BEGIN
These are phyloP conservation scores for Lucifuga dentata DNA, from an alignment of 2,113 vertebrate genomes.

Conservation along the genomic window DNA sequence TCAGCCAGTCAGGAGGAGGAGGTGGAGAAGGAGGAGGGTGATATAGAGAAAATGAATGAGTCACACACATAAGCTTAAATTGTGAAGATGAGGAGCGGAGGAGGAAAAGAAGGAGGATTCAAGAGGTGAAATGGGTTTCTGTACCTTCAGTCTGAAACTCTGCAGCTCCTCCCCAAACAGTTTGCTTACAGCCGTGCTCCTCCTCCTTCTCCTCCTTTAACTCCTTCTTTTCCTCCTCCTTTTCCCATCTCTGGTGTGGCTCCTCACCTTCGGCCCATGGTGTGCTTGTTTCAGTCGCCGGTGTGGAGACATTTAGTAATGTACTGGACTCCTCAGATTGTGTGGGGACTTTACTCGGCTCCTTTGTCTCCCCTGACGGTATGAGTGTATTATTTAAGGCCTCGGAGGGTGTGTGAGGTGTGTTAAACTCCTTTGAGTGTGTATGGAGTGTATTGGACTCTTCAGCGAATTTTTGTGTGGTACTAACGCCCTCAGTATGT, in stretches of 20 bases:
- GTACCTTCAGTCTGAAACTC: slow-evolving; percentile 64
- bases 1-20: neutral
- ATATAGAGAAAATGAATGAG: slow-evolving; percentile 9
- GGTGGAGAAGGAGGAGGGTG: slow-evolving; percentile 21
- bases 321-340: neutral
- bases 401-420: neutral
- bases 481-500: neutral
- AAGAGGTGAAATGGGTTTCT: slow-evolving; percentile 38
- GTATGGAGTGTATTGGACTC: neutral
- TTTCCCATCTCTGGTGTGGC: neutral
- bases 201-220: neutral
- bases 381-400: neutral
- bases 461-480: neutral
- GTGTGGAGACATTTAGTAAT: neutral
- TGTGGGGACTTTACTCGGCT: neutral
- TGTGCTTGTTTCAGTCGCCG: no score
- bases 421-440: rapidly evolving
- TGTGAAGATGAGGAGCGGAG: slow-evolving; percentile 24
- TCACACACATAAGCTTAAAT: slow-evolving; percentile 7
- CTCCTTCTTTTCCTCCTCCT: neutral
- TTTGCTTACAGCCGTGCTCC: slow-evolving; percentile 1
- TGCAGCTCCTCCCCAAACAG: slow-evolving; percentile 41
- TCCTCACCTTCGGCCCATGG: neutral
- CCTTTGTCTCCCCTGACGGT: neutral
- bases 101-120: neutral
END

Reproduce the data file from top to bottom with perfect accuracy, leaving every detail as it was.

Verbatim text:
These are phyloP conservation scores for Lucifuga dentata DNA, from an alignment of 2,113 vertebrate genomes.

Conservation along the genomic window DNA sequence TCAGCCAGTCAGGAGGAGGAGGTGGAGAAGGAGGAGGGTGATATAGAGAAAATGAATGAGTCACACACATAAGCTTAAATTGTGAAGATGAGGAGCGGAGGAGGAAAAGAAGGAGGATTCAAGAGGTGAAATGGGTTTCTGTACCTTCAGTCTGAAACTCTGCAGCTCCTCCCCAAACAGTTTGCTTACAGCCGTGCTCCTCCTCCTTCTCCTCCTTTAACTCCTTCTTTTCCTCCTCCTTTTCCCATCTCTGGTGTGGCTCCTCACCTTCGGCCCATGGTGTGCTTGTTTCAGTCGCCGGTGTGGAGACATTTAGTAATGTACTGGACTCCTCAGATTGTGTGGGGACTTTACTCGGCTCCTTTGTCTCCCCTGACGGTATGAGTGTATTATTTAAGGCCTCGGAGGGTGTGTGAGGTGTGTTAAACTCCTTTGAGTGTGTATGGAGTGTATTGGACTCTTCAGCGAATTTTTGTGTGGTACTAACGCCCTCAGTATGT, in stretches of 20 bases:
- GTACCTTCAGTCTGAAACTC: slow-evolving; percentile 64
- bases 1-20: neutral
- ATATAGAGAAAATGAATGAG: slow-evolving; percentile 9
- GGTGGAGAAGGAGGAGGGTG: slow-evolving; percentile 21
- bases 321-340: neutral
- bases 401-420: neutral
- bases 481-500: neutral
- AAGAGGTGAAATGGGTTTCT: slow-evolving; percentile 38
- GTATGGAGTGTATTGGACTC: neutral
- TTTCCCATCTCTGGTGTGGC: neutral
- bases 201-220: neutral
- bases 381-400: neutral
- bases 461-480: neutral
- GTGTGGAGACATTTAGTAAT: neutral
- TGTGGGGACTTTACTCGGCT: neutral
- TGTGCTTGTTTCAGTCGCCG: no score
- bases 421-440: rapidly evolving
- TGTGAAGATGAGGAGCGGAG: slow-evolving; percentile 24
- TCACACACATAAGCTTAAAT: slow-evolving; percentile 7
- CTCCTTCTTTTCCTCCTCCT: neutral
- TTTGCTTACAGCCGTGCTCC: slow-evolving; percentile 1
- TGCAGCTCCTCCCCAAACAG: slow-evolving; percentile 41
- TCCTCACCTTCGGCCCATGG: neutral
- CCTTTGTCTCCCCTGACGGT: neutral
- bases 101-120: neutral